HAMLET, Crown Prince of Denmark, could have warned Dave, Prime Minister of Britain. You’ve gotta watch out for the dead dads.
Hamlet notably came unstuck when his dad started taking a stroll on the battlements of an evening, thus scaring the bejesus out of the castle guards, on account of the king being dead and all.
Dave hasn’t got guards on his battlements, just George Osborne and Theresa May. That pair could only be described as bodyguards if they were standing over the boot of a car with a corpse in it.
Dave’s dad put money into a company to hide it, pure and simple. Dave’s dad knew this, since evading tax is what people with lots of money used to do, and still do, for all I know. Having lots of money is not the sort of thing I am familiar with, but as soon as I am, I shall report back to you all at once.
Flinty Scottish stockbrokers were once considered very, very good at this global financial sleight of hand, and Ian Cameron, born in the ironically titled Blairmore House in Aberdeenshire, was doubtless steeped in the tradition that held that money made is money saved, particularly from the deprecations and attentions of the Inland Revenue people who might squander the lot on fripperies like schools and hospitals.
The odd thing about people with lots of money is that most of them seem to want to keep all of it. They like to hoard it up in great heaps, like Smaug the Dragon, even though there are only so may golden Ferraris one can drive at any one time.
If Dave’s dad hadn’t wanted to hide it, presumably he would just have paid tax on it, or used it to invest in things, not set up a super-secret off shore company to stash his cash.
He wasn’t doing anything wrong, it’s not hijinks
with the libor rate, or playing fast and loose with a stock exchange bloated with sub-prime mortgages which are set to explode like a rotting whale on a beach. Mr Cameron senior probably disapproved of such barrow-boy practices.
Is Dave in trouble, then? Probably, but not very much.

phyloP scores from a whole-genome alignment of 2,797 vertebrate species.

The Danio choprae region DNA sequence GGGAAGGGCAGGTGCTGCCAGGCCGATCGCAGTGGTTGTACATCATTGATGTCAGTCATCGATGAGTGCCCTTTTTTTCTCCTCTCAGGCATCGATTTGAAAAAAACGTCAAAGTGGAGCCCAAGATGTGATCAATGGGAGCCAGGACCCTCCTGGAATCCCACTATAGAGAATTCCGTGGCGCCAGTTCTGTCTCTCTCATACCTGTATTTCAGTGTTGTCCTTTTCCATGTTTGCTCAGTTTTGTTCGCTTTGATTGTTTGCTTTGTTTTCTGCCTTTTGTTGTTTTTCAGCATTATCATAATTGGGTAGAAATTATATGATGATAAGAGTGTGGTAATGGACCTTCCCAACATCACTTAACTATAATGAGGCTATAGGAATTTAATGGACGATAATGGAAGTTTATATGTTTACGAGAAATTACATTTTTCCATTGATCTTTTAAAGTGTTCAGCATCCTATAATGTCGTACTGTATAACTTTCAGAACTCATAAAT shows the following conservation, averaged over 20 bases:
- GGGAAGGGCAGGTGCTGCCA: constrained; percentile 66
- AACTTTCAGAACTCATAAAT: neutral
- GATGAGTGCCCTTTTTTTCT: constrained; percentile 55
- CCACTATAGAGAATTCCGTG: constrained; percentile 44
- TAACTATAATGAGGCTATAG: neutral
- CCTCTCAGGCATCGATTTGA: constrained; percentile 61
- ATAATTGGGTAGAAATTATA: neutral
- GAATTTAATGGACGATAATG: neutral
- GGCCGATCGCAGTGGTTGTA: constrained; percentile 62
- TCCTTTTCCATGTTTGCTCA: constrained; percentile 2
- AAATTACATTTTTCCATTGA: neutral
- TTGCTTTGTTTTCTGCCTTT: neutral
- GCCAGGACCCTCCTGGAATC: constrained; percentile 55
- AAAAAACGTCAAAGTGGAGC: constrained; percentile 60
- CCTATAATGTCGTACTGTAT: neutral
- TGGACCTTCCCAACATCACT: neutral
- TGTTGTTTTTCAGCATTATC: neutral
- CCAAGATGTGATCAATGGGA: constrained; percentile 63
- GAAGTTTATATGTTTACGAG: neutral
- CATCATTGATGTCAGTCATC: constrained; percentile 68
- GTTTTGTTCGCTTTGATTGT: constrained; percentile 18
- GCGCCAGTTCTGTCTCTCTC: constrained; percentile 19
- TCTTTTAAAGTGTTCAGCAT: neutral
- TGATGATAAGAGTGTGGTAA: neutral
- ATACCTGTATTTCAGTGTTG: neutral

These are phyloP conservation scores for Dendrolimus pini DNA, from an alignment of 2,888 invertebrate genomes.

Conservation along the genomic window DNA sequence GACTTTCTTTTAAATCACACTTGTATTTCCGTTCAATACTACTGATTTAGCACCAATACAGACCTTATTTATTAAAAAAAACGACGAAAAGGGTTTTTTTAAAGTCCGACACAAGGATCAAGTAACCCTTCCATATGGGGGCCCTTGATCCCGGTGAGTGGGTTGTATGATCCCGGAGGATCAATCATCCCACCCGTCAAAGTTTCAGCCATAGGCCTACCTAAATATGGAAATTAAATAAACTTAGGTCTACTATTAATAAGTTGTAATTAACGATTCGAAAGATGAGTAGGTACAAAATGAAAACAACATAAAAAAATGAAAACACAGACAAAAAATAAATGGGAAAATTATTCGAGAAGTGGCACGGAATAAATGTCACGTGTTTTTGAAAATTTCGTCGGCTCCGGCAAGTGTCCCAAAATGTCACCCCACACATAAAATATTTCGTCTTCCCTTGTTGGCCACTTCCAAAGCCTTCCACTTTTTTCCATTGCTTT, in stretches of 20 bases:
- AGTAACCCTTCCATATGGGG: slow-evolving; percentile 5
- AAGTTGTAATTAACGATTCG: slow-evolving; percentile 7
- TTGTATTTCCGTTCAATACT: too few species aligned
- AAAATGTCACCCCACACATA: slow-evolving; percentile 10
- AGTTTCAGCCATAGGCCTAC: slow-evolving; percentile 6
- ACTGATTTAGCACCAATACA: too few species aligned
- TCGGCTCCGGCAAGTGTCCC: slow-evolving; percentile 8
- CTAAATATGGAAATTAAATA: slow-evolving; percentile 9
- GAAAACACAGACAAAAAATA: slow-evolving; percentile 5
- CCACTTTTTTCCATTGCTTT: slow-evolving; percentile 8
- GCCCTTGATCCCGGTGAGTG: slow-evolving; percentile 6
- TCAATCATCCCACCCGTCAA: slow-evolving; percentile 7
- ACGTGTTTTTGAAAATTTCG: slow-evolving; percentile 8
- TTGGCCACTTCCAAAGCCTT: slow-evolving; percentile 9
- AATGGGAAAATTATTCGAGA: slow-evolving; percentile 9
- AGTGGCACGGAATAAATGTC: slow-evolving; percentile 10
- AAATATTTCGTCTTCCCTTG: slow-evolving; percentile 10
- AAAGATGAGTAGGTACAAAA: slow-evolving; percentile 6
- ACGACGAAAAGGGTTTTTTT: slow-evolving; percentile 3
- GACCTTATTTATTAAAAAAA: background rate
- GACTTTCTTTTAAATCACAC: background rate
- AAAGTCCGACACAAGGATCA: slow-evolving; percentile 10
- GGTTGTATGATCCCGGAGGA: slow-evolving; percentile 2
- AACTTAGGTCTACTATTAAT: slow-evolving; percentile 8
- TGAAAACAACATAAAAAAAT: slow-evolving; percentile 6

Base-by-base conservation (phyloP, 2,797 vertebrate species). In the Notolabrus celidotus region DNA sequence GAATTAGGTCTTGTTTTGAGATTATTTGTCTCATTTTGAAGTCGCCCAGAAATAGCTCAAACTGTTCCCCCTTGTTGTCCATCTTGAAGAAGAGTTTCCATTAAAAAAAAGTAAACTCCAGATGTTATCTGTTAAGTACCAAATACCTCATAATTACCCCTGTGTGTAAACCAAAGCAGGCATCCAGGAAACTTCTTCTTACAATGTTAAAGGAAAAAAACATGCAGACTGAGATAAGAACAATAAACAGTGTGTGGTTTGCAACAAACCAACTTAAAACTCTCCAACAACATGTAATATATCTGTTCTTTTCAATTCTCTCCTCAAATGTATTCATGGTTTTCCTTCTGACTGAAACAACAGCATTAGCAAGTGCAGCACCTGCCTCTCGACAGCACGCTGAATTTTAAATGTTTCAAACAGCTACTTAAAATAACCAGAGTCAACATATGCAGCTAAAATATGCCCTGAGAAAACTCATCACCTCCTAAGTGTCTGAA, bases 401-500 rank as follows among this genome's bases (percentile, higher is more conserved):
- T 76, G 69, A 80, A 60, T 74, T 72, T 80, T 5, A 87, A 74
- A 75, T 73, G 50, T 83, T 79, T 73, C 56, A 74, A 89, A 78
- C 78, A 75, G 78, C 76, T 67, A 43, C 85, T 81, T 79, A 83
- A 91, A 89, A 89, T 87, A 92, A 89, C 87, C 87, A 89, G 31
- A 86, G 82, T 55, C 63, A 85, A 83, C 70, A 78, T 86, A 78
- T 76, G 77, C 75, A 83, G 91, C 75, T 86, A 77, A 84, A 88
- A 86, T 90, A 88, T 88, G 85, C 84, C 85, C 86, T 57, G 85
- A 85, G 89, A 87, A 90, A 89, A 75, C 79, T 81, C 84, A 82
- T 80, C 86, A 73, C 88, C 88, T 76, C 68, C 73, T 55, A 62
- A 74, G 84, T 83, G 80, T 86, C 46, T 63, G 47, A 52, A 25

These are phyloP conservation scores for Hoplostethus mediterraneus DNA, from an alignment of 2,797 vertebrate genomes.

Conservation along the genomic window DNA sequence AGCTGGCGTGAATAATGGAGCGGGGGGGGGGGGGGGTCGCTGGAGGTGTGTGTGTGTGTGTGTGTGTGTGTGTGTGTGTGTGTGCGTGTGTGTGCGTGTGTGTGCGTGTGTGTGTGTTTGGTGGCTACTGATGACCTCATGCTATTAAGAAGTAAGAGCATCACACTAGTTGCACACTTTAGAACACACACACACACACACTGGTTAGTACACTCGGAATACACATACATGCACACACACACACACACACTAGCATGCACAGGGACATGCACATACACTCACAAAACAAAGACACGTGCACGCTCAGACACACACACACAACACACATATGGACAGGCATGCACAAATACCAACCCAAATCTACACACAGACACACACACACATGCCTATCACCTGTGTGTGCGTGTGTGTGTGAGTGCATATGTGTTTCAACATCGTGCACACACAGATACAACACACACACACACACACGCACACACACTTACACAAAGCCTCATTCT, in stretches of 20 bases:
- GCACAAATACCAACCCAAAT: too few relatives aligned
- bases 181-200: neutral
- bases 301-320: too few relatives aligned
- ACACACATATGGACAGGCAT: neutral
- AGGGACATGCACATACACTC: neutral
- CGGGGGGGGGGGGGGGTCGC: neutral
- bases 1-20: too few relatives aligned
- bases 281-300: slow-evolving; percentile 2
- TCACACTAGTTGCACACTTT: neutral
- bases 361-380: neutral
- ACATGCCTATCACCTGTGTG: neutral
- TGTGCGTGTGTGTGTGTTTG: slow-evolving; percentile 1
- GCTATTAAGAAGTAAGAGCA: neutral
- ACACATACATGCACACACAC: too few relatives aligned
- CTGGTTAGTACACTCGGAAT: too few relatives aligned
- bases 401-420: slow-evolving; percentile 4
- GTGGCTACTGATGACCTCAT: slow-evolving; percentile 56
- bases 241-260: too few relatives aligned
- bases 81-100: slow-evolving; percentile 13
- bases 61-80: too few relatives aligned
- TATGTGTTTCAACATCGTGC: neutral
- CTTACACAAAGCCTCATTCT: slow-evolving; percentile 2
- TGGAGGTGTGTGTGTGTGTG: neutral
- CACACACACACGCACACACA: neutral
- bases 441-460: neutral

He knew the secret stash was a Bad Thing, because he got shot of the shares fairly quickly, but he seems surprised by how bloshie the peasantry got, especially when we remember that they once said “we’re all in this together”, when what they meant was, “we’re all in this together, but we’ve got a whole heck of a lot of dosh stashed in places you’ve never heard of . . .”
But he also knows that the peasants get distracted by shiny things like the telly, so he’ll probably be OK – until his own lot decide to knife him instead.
Isn’t this sort of thing expected from the Tories?
Over in Reykjavik, the PM’s wife was found to be in possession of oodles of Panamanian wonga. Oh, said Sigmundur Davíð Gunnlaugsson, it’s the missus’ money, nowt to do with me. Highly unlikely, said the good people of Iceland. The Gunnersons and the Jundergsdottirs hit the streets just in time to see the PM depart.
There were protests in London but in the main we’ve taken the news with a weary resignation, partly because we expect the Tories to do this sort of thing, which is why Dave might be feeling a tad nervy right now, but he probably knows it’ll come out alright in the end, unless Boris makes a move.
Hang on, where is Boris? He’s unusually quiet... something else lurking in the paper pile, perhaps?
Scots put our own stamp on savings
Of course, here in the even flintier North we can rejoice in politicians whose dads, quite frankly, didn’t have the money to hide in secret off shore hideaways.
Our First Minister’s dad was an electrician and even our own Tory leader’s dad played footie and worked in the whisky industry.
An offshore account to these guys was buying Post Office Savings Stamps on a daytrip to Arran.
Poor MPs make wise decisions
Why voters put rich people in charge of anything is a mystery to me. Surely the point of politics, if it’s got one, is to make life better for lots of people, not just your mates in the City.
It’s usually governments made up of people who know what poor pay packets, poverty, and hardship really is who make decisions like setting up a properly funded National Health Service, which, on balance, was a better idea than depending on the charity of rich folks to fund our hospitals. And by funded, I mean with taxes.
So, for those awash with wealth, keeping their hard-inherited cash away from the grasping hands of the poor and downtrodden makes perfect sense.
They’ll just use it to fund a better life all round.